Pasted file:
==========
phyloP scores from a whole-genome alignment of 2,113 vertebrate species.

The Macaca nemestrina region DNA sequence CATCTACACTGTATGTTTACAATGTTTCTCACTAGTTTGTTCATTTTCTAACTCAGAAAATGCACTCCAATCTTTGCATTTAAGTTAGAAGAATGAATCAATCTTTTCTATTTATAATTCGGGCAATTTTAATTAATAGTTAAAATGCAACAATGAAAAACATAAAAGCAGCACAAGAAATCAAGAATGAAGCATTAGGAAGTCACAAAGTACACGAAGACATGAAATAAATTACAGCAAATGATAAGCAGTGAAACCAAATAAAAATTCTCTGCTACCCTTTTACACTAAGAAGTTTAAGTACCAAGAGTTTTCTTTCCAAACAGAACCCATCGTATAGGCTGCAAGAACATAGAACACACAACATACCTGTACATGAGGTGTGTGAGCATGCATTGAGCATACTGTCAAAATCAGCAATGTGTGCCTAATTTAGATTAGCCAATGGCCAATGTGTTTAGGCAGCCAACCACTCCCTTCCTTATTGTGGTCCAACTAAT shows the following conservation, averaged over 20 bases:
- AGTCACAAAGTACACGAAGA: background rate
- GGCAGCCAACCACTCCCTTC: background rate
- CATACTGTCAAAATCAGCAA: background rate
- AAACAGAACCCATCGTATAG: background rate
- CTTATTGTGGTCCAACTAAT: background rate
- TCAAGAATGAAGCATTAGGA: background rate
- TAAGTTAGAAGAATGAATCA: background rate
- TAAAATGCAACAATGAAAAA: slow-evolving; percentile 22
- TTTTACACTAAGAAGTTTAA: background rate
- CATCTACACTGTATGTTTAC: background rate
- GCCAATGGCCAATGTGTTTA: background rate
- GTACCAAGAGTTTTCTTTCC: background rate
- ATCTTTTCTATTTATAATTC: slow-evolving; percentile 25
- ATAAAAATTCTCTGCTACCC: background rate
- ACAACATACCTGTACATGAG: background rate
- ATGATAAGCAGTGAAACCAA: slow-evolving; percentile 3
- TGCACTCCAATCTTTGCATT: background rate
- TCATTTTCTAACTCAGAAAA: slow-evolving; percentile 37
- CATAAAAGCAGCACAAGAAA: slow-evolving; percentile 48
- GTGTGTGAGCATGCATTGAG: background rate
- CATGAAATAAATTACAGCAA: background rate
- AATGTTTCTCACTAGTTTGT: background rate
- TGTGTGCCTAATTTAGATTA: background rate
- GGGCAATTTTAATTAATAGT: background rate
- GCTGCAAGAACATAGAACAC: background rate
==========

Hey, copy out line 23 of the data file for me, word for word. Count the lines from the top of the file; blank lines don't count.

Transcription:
- CATGAAATAAATTACAGCAA: background rate